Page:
Are you feeling alone and unacknowledged in your grief, especially when it involves honoring a death that is unrelated to COVID-19?
It’s understandable given the intense focus on COVID-19 and the rising number of deaths from the virus. However, the reality is that loved ones are still dying due to other medical conditions, accidents, and more.
We asked Dr. William G. (Bill) Hoy Clinical Professor of Medical Humanities at Baylor University to join us for a recent podcast to discuss the topic of honoring death unrelated to COVID-19. Bill is a major author and leading expert in bereavement and pastoral care.
Death is a Daily Occurrence
Without diminishing the fact that COVID-19 is leading to more deaths in this country and creating a serious situation, there are other losses daily from death that are suddenly not being acknowledged in the same way. According to statistics from the CDC, there are an average of just over 7,000 deaths per day in the U.S. unrelated to COVID-19.
These are losses that have left loved ones grieving on a daily basis but who are now dealing with what we would call a disenfranchised grief where it’s grief that has become socially unacceptable to discuss or just simply out of the public view. They have lost loved ones in death to a heart attack, cancer, car accident, or other tragedy.
However, others may not acknowledge these deaths because they are too consumed with the fear and anxiety related to COVID-19. Similar situations happened previously when individuals lost their loved ones on 9/11 but not from 9/11.
It’s a difficult time for everyone, leaving many feeling alone in their grief with no outlet or support.
How to Address This Grief
Further complicating the grieving process for everyone that has lost a loved one is the fact that traditional ways of dealing with grief are not allowed right now due to social distancing. That means people cannot attend funerals together or have wakes or family get-togethers after a funeral. Not having these outlets or having to wait until the summer or fall to have them just leaves people with many unresolved feelings. We need to support now.
As Bill noted, we will have to find creative ways to hold these rituals when the grief is present. This way, we can get some resolution when we are seeking a sense closure that would typically come from a ritual like a funeral. For example, some funeral homes have recently held parking lot funerals. Loved ones gather in their vehicles and tune in through Facebook Live or video conferencing to participate virtually in the funeral. Then, they did a funeral procession in their vehicles to the cemetery.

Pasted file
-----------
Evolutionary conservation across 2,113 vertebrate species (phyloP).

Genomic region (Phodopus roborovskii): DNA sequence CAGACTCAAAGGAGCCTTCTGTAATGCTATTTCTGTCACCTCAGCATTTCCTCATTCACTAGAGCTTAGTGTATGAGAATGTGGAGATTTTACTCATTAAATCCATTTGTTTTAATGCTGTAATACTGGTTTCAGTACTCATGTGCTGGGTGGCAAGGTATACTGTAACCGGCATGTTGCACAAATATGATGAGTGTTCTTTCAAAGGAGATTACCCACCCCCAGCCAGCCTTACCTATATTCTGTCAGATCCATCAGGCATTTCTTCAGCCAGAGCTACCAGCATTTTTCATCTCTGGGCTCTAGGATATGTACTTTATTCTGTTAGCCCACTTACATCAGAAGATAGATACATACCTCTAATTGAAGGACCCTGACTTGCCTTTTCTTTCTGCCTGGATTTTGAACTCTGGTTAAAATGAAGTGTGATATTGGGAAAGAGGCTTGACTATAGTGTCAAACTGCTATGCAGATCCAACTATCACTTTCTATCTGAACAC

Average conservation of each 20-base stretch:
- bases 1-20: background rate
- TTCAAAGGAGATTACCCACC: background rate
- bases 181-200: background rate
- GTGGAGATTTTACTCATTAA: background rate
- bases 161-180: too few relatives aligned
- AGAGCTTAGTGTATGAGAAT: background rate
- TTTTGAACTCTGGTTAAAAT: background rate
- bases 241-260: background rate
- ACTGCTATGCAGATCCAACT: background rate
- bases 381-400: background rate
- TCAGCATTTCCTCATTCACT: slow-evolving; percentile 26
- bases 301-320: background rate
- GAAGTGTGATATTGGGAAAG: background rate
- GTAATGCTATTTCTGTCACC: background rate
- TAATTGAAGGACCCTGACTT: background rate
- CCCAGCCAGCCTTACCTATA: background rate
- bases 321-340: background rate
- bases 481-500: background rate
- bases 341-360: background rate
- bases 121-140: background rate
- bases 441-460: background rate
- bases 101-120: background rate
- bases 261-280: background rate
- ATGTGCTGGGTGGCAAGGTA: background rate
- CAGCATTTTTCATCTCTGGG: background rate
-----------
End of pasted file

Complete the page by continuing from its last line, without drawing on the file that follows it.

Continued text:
Honoring Those Already Lost
Dealing with COVID-19 should also not diminish the value and importance of those we’ve already lost. The loss date of my son, Scott, was April 2nd. I took the time to honor and remember him by calling his siblings and sharing good memories of him. Even though it has been many years since we lost him, it’s important to stop and remember those times that we did have Scott in our lives.
It’s important that others be able to do the same for the loved ones they’ve lost. You can host a video call with others who share this loss, light a candle, and share stories.
What You Can Do
There are things you can do right now to deal with your grief. First, it’s important to recognize those moments and allow yourself to have those feelings of anger, shame, guilt, and sadness. That’s because these are normal feelings to have when dealing with such a loss.
Next, write things down. We underestimate the power of journaling and the process of putting thoughts on paper. We have the luxury of time now to write things down, such as the things on your mind, your feelings, and things you might have wished you would’ve said to your loved one.
Another thing to do that is so important right now is to take care of your physical well-being. When we don’t eat well or get enough sleep, we become immune-compromised very quickly. Since grief is highly stressful on the body, take the time to care for yourself.
Also, reflect on what this situation means as well as what this time period and season, including Easter or Passover. Both are religious holidays are a way for us to reflect on the ultimate meaning of loss and our connections on a spiritual level.
Watch the podcast to hear about this issue, how we may have lost perspective on death as a country and how we should grieve, and how to help all generations cope with the fear and anxiety generated by the COVID-19 pandemic:Tags: dealing with loss during COVID-19, grief and loss beyond COVID-19, non-COVID-19 death and grieving